Founder and managing member of Upton Financial Group, an advisory firm specializing in business value strategies and solutions.
Are you your own worst enemy when it comes to selling your business for a high price? Many entrepreneurs expect to reap a nice profit when they make their exit but discover mistakes that crush the value when it’s too late. “Poor seller preparation”consistently appears in the top five reasons deals fail inthe Market Pulse survey published each quarter by the Pepperdine Private Capital Market Project, International Business Broker Association (IBBA) and M&A Source. Avoid these five critical errors and you’ll achieve a much greater profit from the deal.
Value crusher 1: Not owning all of it. To max out your valuation when you close, you must have proprietary ownership of your web domain, business name, business logo and phone number.
Think you do? Think again. One attorney I know worked out of an executive suite for 20 years.When he tried to move and take his phone number with him, guess who owned the phone number? The executive suite.
I am currently working with a business owner who has a great logo well known in the community. Unfortunately, the graphic designer who created the artwork owned it. There was no work-for-hire agreement assigning rights to my client.
The more boring the paperwork, the more likely entrepreneurs are to neglect it — and to suffer big hits to the value of their business. Case in point: Many business owners fail to run their doing business as “DBA” registration every five years in a newspaper, which is required to keep it alive. Generally, this needs to be done for each county in which you do business.
Do you have international trademarks for all the countries where you sell? Have you kept them up? Many people did not spend the time or money with their attorneys to protect their intellectual property during the recession — and it’s hurting them now.
Value crusher 2: Contracts you can’t transfer. I ask clients to review all of their contracts with clients before we go to market to see if there is a “change of control” problem. Many times contracts say you must tell the client that you are selling the company. Sometimes, clients will balk at working with a new owner, unless your contract allows you the right to assign it to someone else. This is especially true with specialty contractors who have contracts for maintenance or projects that last longer than a year. Naturally, your business will be worth less to a buyer if he can’t automatically continue doing business with your existing clients.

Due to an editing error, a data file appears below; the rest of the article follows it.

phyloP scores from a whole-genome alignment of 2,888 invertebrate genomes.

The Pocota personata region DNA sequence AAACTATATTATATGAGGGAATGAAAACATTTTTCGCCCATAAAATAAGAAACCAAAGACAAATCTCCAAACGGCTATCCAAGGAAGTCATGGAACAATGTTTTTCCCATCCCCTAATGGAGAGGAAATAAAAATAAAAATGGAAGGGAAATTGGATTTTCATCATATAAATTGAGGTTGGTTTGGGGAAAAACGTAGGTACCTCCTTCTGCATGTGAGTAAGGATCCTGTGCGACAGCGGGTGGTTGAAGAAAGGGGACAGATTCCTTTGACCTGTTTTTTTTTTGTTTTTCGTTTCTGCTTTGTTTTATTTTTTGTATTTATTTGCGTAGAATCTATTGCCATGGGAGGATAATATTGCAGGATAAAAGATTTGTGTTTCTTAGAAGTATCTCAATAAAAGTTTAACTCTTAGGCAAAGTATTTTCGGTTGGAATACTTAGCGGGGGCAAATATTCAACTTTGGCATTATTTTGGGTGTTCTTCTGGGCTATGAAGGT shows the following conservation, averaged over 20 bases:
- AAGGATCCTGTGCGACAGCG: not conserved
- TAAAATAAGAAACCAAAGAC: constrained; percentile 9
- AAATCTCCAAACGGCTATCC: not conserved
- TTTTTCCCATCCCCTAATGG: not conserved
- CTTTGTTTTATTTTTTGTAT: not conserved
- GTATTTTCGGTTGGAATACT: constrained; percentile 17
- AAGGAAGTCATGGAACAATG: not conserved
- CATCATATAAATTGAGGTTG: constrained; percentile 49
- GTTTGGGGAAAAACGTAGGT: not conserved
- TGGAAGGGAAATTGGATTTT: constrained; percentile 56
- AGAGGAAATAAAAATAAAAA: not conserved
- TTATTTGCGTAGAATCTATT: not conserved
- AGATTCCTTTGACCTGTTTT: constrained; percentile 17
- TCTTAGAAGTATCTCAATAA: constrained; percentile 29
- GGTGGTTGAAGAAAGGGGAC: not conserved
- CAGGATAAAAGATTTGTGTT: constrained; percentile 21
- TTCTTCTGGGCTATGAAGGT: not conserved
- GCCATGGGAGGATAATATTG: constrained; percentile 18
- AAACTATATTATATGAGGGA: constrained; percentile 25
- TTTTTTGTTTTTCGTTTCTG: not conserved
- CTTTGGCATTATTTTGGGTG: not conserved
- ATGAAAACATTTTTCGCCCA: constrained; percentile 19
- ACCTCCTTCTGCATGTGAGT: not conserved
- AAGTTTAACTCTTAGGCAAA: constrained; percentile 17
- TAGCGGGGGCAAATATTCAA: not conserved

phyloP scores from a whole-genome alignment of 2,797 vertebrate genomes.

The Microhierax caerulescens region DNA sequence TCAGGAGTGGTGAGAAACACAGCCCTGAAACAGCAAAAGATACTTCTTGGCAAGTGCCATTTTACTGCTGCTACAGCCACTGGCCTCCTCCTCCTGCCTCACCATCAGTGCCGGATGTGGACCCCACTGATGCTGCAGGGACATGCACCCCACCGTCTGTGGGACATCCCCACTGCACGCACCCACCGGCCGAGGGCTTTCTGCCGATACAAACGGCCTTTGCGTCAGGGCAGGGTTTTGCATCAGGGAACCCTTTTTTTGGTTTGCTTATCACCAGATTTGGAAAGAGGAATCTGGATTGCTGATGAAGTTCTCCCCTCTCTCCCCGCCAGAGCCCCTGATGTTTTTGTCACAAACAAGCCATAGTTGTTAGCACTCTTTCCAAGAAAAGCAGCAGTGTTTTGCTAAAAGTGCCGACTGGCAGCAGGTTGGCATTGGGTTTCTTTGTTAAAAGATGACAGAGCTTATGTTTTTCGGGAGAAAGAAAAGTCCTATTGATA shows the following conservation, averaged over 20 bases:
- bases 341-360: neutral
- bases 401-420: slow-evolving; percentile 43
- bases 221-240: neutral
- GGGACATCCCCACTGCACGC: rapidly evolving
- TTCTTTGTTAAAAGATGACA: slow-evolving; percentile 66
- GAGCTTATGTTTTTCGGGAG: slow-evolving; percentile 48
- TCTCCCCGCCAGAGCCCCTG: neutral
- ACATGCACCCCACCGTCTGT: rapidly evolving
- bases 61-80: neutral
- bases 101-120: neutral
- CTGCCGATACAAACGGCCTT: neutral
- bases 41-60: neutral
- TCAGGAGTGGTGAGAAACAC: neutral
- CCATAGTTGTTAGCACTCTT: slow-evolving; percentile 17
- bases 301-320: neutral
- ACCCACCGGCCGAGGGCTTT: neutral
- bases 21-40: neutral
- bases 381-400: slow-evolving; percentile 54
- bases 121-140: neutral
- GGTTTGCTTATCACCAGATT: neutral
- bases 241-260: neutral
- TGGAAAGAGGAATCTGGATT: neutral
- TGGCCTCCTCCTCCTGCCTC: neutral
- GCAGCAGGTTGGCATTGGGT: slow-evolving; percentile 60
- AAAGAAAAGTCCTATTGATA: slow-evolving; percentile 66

Leases are a minefield. You know the old saw about “Location, location location.” Well, just because you’ve locked down the best locale in your city at a great price, it doesn’t mean your buyer can run the business there. The lease is probably not transferable, unless you have negotiated this.
Many years ago I was helping a client sell a business with six locations. We were selling to a national public company that was much stronger than my client financially. The public company was in a feud with the client’s landlord, also a Goliath. We got stuck in the middle. In the end my client had to guarantee the lease obligation, which meant he had to remain on the lease and put money in escrow in case the new tenant defaulted.
Value crusher 3: Records gone MIA. I got a call recently from a business owner who outsources to a private-label manufacturer. When I asked to see if there was non-compete agreement in the deal with the manufacturer, he did not even remember if he had a contract. They had worked together for the last 15 years. Imagine the impression it would make if a potential buyer asked to see the contract and the owner admitted he had no clue if there was one.
Value crusher 4: Late financials. Do you produce your financial statements on time — meaning by the 15th to 20th day of each month? I cannot tell you how many times deals have been killed because of a seller’s inability to produce timely financial records. Doing so is mandatory if you are selling to a private equity group or public company. Don’t assume that because your business is small, you won’t attract prospects like this. If your business has a value over $5 million, it will be sold to a private equity firm or strategic buyer 87% of the time, according to recent research.
Value crusher 5: Lack of sales data. To sell for a high valuation, small business owners need reports that show sales by product or service and margins per customer, per location, per sales person. You might think that if you’re a small business, it does not matter. The smaller you are, the more important it is! A big company already knows what your margins are before you negotiate a deal. It has done background research and is just confirming. If your margins are greater than those of your acquirer, this will be the big reason it will do a deal. Being able to back up what your prospective buyer already knows will help you sail to a higher valuation.
Six Ways You Could Kill Your Startup
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